Game of the Year 2015 – Our Top 5


It’s the final countdown…

And we arrive at the top five in our Game of the Year 2015 list! It’s been one hell of a year, with sequels and new IP arriving left, right and centre. Which games made the top of our list? Read on to find out!


Gari: Until Dawn is a game that caught many gamers (including myself) by surprise. My biggest surprise is just how superb and highly enjoyably a title it is. It may be cliched regarding its story, but thats its strengths and charm in all honesty. If you love a teen horror game with a great story that keep you entertained from start to finish, then you can’t go wrong with Until Dawn. Alongside a great story is superb voice acting from a cast that includes Hayden Panettiere. If you own a PS4, Until Dawn should quite simply be part of your collection.

Adam: Another game that makes my top 5, another where choices are the key to your success or failure. Until Dawn is a horror title like no other as you, the player, gets to decide who lives and who dies based on your choices in the game. I can’t say I was too successful in keeping everyone alive, but the complete journey from start to finish was really enjoyable. Also, Hayden Panettiere…..

Nico: Suspense, emotion, drama and even a few jokes. Until Dawn had everything it took to blow everyone who had the pleasure of playing the game away. Hollywood actresses and actors took a back seat as we made their decisions for them and decided who lived and who died.


Nick It’s easy to wax-lyrical about Bethesda’s superb freedom and approach to their open-world games; we already new that would be the case. What surprised me was the ambition to expand on those staples with deep crafting, building and character development that outdoes anything they’ve done before by some margin. It had its technical issues, but Fallout 4 can be innately charming and can reward your curiosity in ways no other title can.

Deb: There is no doubt that Fallout 4 has seen a lot of hype this year, being at the top of most people’s minds including my own. I was relatively new to the Fallout series; having never played previous entries myself but rather having watched friends playing it for hours. That didn’t stop me from pre-ordering the Pip-Boy Edition the instant it popped up and also the Fallout Anthology for PC.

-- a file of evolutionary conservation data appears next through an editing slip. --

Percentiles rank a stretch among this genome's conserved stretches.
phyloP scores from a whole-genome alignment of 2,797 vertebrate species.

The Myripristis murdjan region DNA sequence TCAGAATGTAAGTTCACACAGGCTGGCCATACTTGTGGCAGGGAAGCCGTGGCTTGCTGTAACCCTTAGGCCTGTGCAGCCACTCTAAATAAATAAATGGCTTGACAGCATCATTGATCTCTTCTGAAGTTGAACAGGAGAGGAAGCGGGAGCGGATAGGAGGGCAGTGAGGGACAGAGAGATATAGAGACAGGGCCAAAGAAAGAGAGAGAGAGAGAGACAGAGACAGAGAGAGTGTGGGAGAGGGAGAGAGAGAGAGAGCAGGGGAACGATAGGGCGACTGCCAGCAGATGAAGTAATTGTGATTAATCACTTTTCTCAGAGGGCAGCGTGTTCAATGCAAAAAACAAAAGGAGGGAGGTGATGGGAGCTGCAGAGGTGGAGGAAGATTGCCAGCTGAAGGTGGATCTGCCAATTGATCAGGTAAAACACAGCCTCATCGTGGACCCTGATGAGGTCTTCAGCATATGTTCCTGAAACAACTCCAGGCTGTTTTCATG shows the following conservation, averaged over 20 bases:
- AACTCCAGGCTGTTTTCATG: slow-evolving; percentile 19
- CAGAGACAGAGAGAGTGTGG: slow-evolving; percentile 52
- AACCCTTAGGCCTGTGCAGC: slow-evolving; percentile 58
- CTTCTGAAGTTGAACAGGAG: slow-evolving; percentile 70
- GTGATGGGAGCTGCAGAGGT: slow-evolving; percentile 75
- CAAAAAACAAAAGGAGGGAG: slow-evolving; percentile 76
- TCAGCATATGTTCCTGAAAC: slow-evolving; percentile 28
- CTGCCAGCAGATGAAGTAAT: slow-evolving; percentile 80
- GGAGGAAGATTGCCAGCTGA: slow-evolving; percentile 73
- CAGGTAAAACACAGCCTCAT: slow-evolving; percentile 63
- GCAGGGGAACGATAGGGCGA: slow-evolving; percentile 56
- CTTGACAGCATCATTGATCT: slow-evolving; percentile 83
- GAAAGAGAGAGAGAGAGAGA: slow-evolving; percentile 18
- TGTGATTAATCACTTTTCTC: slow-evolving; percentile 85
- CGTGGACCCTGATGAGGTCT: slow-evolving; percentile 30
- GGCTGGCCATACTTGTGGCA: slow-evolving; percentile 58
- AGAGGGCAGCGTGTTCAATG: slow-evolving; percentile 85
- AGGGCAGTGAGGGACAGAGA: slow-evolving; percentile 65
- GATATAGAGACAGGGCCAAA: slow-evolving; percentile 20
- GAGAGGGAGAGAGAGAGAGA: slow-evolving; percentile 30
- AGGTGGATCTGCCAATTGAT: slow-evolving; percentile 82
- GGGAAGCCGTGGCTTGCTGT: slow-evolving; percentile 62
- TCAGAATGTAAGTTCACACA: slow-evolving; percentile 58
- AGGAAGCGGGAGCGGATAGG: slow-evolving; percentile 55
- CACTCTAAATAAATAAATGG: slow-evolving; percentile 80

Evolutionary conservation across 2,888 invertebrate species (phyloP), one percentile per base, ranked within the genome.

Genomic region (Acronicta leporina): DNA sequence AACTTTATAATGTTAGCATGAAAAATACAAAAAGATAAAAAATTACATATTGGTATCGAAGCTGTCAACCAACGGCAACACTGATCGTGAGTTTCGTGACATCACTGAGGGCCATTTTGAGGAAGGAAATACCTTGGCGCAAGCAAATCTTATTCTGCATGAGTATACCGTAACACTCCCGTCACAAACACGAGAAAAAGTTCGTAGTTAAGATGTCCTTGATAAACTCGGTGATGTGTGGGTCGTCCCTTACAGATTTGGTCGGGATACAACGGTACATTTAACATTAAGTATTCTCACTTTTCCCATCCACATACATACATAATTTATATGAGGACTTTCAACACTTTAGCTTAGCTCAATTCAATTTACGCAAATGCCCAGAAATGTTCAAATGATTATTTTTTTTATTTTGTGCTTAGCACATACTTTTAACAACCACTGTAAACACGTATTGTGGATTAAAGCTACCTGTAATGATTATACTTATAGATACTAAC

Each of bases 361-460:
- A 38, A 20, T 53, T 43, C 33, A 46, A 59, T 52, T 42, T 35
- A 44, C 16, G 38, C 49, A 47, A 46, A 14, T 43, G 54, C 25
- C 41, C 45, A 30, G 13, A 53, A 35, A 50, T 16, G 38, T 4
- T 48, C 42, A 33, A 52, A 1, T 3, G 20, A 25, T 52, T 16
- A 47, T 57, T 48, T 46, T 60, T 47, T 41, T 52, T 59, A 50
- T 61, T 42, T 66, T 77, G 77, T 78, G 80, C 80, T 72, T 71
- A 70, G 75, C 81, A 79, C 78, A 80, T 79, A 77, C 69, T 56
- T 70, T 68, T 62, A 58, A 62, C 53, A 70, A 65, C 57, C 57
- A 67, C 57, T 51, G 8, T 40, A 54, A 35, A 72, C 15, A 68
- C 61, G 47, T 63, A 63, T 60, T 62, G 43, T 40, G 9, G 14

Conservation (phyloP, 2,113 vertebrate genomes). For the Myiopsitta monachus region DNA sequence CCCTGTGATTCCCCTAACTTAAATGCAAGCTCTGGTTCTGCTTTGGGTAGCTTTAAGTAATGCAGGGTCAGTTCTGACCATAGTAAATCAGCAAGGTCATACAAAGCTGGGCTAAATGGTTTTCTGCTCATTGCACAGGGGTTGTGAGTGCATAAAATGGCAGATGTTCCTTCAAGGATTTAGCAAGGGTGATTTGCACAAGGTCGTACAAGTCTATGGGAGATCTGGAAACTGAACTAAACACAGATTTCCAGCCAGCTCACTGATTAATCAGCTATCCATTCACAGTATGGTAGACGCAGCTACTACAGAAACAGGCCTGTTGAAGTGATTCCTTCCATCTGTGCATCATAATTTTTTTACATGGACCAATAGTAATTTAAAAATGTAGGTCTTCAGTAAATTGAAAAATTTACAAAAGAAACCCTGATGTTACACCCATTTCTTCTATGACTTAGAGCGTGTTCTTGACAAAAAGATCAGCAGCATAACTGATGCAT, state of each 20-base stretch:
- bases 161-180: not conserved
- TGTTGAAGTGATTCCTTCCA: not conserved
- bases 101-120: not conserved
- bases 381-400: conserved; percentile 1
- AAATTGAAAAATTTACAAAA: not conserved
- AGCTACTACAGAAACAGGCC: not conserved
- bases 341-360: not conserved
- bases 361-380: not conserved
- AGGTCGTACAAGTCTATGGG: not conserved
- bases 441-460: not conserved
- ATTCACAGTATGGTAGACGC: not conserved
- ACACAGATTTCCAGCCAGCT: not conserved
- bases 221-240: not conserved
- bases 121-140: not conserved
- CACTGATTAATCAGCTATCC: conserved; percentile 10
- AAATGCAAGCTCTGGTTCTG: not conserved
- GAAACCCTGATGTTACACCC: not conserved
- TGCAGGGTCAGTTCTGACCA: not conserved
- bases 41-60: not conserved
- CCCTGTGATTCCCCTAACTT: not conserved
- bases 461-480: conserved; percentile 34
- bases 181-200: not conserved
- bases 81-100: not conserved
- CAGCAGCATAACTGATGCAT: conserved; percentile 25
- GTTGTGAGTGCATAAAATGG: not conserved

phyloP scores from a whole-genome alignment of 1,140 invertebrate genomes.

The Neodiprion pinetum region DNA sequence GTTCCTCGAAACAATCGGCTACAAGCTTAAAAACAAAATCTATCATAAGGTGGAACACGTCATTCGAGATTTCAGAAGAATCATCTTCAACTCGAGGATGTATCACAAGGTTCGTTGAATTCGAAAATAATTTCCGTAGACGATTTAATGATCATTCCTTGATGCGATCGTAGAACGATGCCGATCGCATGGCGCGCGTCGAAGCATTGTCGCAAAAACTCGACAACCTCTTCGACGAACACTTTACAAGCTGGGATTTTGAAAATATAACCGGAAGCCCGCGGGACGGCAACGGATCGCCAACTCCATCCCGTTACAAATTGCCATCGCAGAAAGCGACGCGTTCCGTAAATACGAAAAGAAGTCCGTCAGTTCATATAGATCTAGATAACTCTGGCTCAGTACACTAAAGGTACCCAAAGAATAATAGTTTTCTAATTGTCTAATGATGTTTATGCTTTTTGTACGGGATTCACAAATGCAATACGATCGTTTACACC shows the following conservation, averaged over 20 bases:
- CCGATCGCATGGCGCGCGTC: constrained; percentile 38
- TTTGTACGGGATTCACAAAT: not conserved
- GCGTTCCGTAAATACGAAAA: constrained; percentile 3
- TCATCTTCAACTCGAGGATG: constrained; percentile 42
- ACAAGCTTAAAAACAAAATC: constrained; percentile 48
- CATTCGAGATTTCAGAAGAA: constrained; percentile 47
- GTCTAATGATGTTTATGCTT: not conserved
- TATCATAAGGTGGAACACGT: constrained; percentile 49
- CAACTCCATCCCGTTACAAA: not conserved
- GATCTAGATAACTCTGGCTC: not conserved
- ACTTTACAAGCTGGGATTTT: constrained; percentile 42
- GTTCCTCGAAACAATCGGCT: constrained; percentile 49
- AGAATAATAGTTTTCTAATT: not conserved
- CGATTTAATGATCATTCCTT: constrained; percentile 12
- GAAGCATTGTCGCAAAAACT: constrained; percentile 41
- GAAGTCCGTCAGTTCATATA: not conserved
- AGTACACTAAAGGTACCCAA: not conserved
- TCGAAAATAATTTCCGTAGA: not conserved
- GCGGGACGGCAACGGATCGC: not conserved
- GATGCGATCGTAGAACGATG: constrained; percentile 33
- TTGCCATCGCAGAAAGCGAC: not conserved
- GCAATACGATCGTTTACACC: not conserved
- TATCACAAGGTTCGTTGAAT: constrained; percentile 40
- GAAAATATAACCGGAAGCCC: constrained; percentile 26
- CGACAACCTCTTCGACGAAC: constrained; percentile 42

When it comes to games, I love to drag out each new experience for as long as possible, to take in as much of it as I possibly can. At times of course I want to rush in but I hold myself back; I love to put in a lot of hours painstakingly crafting my story through whichever adventure awaits me. That is why Fallout 4 excited me so much! As a sandbox game it offers me everything I could ever want in a game; a vast open world with no limits, I can go where I want and do what I want; there are no rules. There is plenty to distract me from the main story, from helping various souls with their problems, crafting my very own settlement to just taking a stroll with dogmeat and admiring the views. Of course the game has been riddled with bugs but that has not dampened the experience for me; it is a very beautiful post-apocalyptic world indeed!

It allowed me to craft the perfect in game version of myself, something I always look for to personalise my experience. I can adapt the world in any way I see fit, from crafting my dream town to modifying weapons that better suit my style. I am not one for shooters but here the combat system makes it easy for me to take control, making it much more approachable. The style was also a big sell for me; I love the 50’s and thus the soundtrack and graphics including the many posters and signs make for a very happy adventure, despite the sad events that have unfolded.